Surgery recovery update
It has been way too long since I’ve posted anything on OGV and I’m going to change that right now.
I am still progressing in my surgery recovery. I am now 7 weeks post surgery and had the walking cast removed one week ago. I had my first physical therapy session yesterday. I’ll undergo PT three times a week, for four weeks. The biggest trick is to train the nerve that usually pushed down my right foot to think differently. It now needs to understand that when a signal is sent to it, that I want it to pull the foot up, not push it down.
I’ve been made to understand that this will be slow work. However, after my first PT session, I am feeling encouraged. John, my therapist, did some light work with the foot and ankle yesterday. In one of these, he had me lie back on the elevated mat and he pushed the foot up, as if the foot were being normally raised. I tried to help, but that muscle isn’t working yet. When he had it raised, he slowly let go, letting the foot fall. My job was to try to hold the foot in the raised position. It felt futile as he repeated this exercise for about twenty reps. Finally, at the end, it felt like I was actually holding it up just a little bit. He could see my leg relax when I stopped trying. This is one of the main exercises that is going to help train that nerve to learn its new job. This felt like some real success on this first day of therapy.
There were several other exercises he had me do, some with the foot and others with the right leg. I was there for just at an hour, the last ten minutes of which included a cool wrap to help reduce the swelling in the ankle. That felt really soothing after doing the exercises.
The fact that the swelling is still present seven weeks post-op has really surprised me. It was really noticeable yesterday and John said we need to get the swelling to go away for proper healing to begin. He explained that when a joint is swollen, it sends a signal to the nervous system and brain that it is not ready to begin working and they respond accordingly by not providing the support they would otherwise have in place. It made sense when he told me, and I hope this does now when I’ve explained it here.
Today, the swelling seemed to be worse. I’m thinking that maybe the PT aggravated the ankle, more so than just walking on it has in previous days. I’m working on keeping the foot elevated and icing it down to get the swelling down. Hopefully this will work in short order. From the way it has been today, I’m worrying a bit about it. After getting up this morning with a noticeable reduction in the swelling, it was swollen bigger than ever three hours later. I have kep the foot elevated and iced down all afternoon, even missing out on going out with the MRS and little prince. While the swelling has gone down some this evening, it is still pretty large.
Yesterday, after going to PT, the three of us went to a girl’s soccer game at the local high school. The reason we went was two-fold. First, the opposing team was the school from where Mrs. OGV teaches and she knew several of the girls. The long-time girlfriend of one of our nephews was also playing for the home team.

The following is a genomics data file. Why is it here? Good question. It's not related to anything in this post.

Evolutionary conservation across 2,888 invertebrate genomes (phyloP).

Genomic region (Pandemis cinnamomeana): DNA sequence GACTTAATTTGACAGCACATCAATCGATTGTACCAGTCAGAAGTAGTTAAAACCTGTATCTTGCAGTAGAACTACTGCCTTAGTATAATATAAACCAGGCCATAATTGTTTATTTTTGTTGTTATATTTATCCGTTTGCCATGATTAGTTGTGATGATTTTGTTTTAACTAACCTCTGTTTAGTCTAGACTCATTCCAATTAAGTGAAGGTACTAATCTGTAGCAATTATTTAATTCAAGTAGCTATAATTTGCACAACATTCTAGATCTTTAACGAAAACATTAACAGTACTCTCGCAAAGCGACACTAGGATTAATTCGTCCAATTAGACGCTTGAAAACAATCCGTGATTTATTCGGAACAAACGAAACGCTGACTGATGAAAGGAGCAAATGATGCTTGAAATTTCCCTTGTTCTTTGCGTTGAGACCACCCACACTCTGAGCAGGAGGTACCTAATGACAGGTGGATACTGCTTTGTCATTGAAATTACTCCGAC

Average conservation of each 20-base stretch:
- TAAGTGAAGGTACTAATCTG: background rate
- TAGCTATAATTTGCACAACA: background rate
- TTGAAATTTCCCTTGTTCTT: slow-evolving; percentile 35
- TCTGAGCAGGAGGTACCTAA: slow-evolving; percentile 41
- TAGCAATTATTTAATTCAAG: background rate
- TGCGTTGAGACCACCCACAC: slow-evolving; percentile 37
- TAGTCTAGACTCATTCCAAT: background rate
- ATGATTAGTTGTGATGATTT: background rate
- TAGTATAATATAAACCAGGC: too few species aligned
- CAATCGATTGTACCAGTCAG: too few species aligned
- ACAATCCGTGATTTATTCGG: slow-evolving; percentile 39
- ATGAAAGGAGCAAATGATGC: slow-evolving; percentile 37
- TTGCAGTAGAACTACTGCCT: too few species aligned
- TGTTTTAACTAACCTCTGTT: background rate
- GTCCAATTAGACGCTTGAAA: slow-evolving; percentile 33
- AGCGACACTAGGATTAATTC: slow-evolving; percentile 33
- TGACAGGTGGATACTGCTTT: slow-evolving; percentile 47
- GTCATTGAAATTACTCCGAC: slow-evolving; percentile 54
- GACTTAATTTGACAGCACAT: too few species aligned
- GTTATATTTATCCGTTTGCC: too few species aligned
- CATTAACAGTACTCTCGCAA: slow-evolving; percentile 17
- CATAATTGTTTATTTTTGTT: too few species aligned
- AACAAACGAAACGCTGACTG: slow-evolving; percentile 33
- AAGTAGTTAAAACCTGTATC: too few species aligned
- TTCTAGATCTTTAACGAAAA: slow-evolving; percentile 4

While we watched the game, our nephew showed up and sat by us. His girlfriend’s parents also sat next to our small group. He introduced us and we made some small talk. I said something about having just left physical therapy following a recent surgical procedure. The mom seemed interested in the subject and I explained that it was to help me fix the foot drop and hopefully get out of the brace I’ve worn for 13 years.
The mom then surprised me. She asked me, “Oh, do you have an AFO?” The term AFO is not something that a lot of people know, so her bringing It up was what surprised me. (The term AFO is an abbreviation for the type of brace I have, an ankle foot orthesis.) I usually call mine a brace, because most folks don’t know what an AFO is. I figured she knew somebody else with one of these assistive devices and tried not to make too much about her comment.
However, she totally blew me away by her next question after I told her that it was an AFO. She asked, “Oh, did you have a tendon transfer?”
I can’t imagine my face when she asked this. I know my eyebrows raised noticeably and I think my jaw dropped. I believe that my head shook in disbelief as this woman I had never met asked me out of the blue about this obscure procedure that I had never heard about before a couple of months ago, and I only learned about it after doing research into a similar operation I had read about. Nobody that I’ve explained this procedure to had ever heard of it and these include some very knowledgeable folks.
I looked in the direction of this woman’s face. I acknowledged her question with an awestruck “Yes,” but had to ask her how she knew of this procedure.
She laughed, Oh, I’m a therapist. I know the language.” After a little more Q&A between us, I learned she has been a physical therapist for 26 years. That also explained her knowing about the AFO.
I should’ve known.
That is the long and short of what is going on with the surgery. Still not much evidence of the muscle working yet, but with time and dedication to the PT, I should hopefully report some positive news in the coming weeks.
As for the family, we’re all out on spring break this week. We’re not doing anything like a trip or something like that. One of us has physical therapy to go to! We’re hoping things will look a lot better trip-wise for the summer.